Long-Term Care Insurance

nursing home insuranceSee if nursing home insurance is right for you or your loved one.

Purchasing a long-term care insurance policy can help you mitigate rising long-term care costs by paying premiums toward partial or full coverage if and when the need should arise. Many who have LTC insurance can breathe a sigh of relief when health problems arise because they know that their upcoming costs won't overwhelm their savings. Others who don't opt for this "nursing home insurance" are also happy with their decision, having invested and planned for retirement in other ways. If you're considering a long-term care insurance policy for yourself or a loved one, read on to see if it's a wise decision for you.





Long-Term Care Insurance

LTC insurance is distinct from any other type of health or life insurance. Like with health and life insurance policies, plan members pay regular ongoing premiums. However, with long-term care insurance, once assisted living, skilled nursing, in-home or memory care becomes necessary, plan owners can use their policy toward their long-term care expenses.

The Benefits of Nursing Home Insurance

When you purchase an LTC insurance policy for your loved one, you get the peace-of-mind that comes with knowing she will be taken care of regardless of her financial status. If her medical condition necessitates a move to a senior living home, both she and your entire family will be shielded from the brunt of the costs.

The Risks of Nursing Home Insurance

There are risks to opting for long-term care insurance. For one, there is always a chance that your loved one will pass away before old age. There is also a chance that she will never require in-home or nursing care. When these things happen, many nursing home insurance companies retain already-paid premiums with no benefit to your loved one or her survivors.

When to Steer Clear of LTC Insurance

Often, those who seek out long-term care insurance policies are the very ones who would be better off without them. Nursing home insurance premiums are costly, and those who can comfortably afford them are often in a place to pay for their own nursing home fees if they should require nursing care. These people might feel inhibited by the contractual obligations in their LTC insurance policies and regret purchasing them in the first place.

On the other hand, if your loved one struggles financially, long-term care insurance may not be a wise choice. A general rule of thumb is that anyone who cannot at any time afford a premium increase of at least 20 percent, he should think twice before enrolling.

Also, the older you are when you initiate your policy, the higher your premiums will be. Typically, starting coverage at 80 years of age or older can produce premiums that are prohibitively high. Likewise, applicants with significant health risks can be denied coverage or charged higher premiums. Contact potential insurers or your LTC insurance broker to learn more about plans that might work for you.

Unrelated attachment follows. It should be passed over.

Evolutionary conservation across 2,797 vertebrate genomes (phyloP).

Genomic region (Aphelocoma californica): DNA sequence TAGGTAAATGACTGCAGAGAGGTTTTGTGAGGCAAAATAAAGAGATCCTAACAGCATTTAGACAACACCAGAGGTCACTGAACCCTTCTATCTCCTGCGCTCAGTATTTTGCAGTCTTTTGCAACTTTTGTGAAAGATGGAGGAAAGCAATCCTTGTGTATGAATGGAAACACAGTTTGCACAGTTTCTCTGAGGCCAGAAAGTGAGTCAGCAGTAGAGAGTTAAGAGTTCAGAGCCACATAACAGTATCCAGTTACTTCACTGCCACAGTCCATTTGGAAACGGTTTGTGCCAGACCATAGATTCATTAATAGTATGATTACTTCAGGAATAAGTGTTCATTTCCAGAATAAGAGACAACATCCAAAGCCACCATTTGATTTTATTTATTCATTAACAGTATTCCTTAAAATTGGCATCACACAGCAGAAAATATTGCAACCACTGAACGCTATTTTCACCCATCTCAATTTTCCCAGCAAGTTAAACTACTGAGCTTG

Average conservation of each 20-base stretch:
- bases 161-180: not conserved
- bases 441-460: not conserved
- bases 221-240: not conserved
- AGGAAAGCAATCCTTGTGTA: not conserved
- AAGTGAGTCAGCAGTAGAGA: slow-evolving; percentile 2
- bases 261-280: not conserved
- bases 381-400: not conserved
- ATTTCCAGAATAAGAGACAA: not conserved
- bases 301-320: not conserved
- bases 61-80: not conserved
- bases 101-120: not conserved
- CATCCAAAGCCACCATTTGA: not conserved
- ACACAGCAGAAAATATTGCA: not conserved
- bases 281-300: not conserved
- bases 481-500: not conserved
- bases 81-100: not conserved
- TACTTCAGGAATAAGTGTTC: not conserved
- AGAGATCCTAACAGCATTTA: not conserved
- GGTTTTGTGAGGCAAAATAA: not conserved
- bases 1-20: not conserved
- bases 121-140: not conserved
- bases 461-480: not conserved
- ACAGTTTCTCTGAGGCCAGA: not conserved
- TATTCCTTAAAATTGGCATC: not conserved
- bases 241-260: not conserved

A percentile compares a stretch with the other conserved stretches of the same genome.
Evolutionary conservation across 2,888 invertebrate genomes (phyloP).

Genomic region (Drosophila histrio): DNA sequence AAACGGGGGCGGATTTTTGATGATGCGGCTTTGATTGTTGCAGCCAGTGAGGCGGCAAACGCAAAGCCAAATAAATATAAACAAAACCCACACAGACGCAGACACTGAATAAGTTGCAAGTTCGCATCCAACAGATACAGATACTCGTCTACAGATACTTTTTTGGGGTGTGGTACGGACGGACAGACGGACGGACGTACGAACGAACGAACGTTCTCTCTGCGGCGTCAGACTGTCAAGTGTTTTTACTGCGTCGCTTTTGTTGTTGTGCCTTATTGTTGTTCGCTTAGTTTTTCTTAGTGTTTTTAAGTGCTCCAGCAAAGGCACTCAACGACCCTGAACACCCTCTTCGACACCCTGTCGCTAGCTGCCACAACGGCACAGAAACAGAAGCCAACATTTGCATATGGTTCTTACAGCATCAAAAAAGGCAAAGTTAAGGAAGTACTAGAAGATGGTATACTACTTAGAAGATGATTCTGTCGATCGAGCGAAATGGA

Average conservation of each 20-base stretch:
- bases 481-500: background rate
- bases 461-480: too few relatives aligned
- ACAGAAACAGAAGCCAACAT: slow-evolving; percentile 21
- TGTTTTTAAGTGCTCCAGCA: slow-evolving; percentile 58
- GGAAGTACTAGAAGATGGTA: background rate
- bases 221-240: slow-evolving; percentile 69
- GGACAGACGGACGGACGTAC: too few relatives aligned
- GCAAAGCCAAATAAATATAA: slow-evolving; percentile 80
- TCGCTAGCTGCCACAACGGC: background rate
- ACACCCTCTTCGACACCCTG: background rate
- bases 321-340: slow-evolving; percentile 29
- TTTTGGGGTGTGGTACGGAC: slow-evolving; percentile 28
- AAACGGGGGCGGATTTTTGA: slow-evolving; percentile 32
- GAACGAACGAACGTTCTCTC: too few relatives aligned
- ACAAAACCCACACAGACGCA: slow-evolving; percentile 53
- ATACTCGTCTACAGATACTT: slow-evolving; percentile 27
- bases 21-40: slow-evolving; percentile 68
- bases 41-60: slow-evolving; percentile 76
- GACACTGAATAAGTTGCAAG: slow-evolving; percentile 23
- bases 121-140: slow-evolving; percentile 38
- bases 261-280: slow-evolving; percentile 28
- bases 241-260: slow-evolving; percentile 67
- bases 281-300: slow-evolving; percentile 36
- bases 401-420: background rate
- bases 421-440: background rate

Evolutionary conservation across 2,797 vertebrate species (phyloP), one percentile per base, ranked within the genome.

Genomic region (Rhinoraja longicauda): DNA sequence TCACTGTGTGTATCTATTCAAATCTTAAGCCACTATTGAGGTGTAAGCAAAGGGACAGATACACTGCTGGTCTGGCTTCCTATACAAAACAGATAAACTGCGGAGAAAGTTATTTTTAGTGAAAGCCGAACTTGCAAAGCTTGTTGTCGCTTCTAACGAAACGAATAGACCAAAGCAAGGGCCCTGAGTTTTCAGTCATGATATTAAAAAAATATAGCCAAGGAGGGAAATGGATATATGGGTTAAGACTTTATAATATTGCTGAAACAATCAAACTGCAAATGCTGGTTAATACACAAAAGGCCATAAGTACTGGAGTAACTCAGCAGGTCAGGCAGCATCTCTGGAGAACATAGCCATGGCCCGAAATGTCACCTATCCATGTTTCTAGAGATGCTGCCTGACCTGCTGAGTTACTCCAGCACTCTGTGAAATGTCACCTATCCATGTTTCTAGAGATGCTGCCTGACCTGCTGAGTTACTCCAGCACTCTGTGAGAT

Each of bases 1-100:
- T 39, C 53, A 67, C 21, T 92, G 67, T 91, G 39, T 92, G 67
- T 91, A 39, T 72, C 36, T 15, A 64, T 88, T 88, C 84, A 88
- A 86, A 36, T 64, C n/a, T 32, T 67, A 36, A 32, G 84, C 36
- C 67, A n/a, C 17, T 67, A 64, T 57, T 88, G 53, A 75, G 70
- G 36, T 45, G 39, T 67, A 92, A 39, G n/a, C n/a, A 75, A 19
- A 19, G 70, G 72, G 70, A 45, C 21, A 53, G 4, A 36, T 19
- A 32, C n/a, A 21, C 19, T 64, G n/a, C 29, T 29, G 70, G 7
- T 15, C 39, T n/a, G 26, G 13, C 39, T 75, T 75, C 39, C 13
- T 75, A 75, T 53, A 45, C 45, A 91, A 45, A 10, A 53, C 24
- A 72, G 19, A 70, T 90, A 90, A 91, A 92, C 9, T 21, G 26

When LTC Insurance Is Right for Your Loved One

Generally, relatively healthy individuals under the age of 70 with significant assets (over $300,000 beyond the value of their homes) are best suited for long-term care insurance.

Regardless of your loved one's position, the most important thing to remember is to read the fine print on the contract fully. Familiarize yourself with terms like requiring continual supervision and hands-on assistance, which can seriously limit your loved one's ability to qualify for benefits. Keep your eye out for additional benefit qualifications, elimination periods, daily/yearly benefit caps, lifetime limits and inflation protection clauses, all of which play a significant role. For more help determining if long-term care insurance is right for your loved one, go to the National Association of Insurance Commissioner's (NAIC's) special section on long-term care.

Whether Or Not You Have Long-Term Care Insurance

Statistically, about 50 percent of the population will spend time in a nursing facility during their lifetime. But to determine whether or not LTC insurance is best for you and your loved one, you'll need measure your potential benefit against a quoted premium rate.

For additional information about paying for senior care, see our other articles on Medicare, Medicaid and paying for nursing home care. Or start planning for your loved one's future by talking to an elder care specialist using the toll-free number listed above.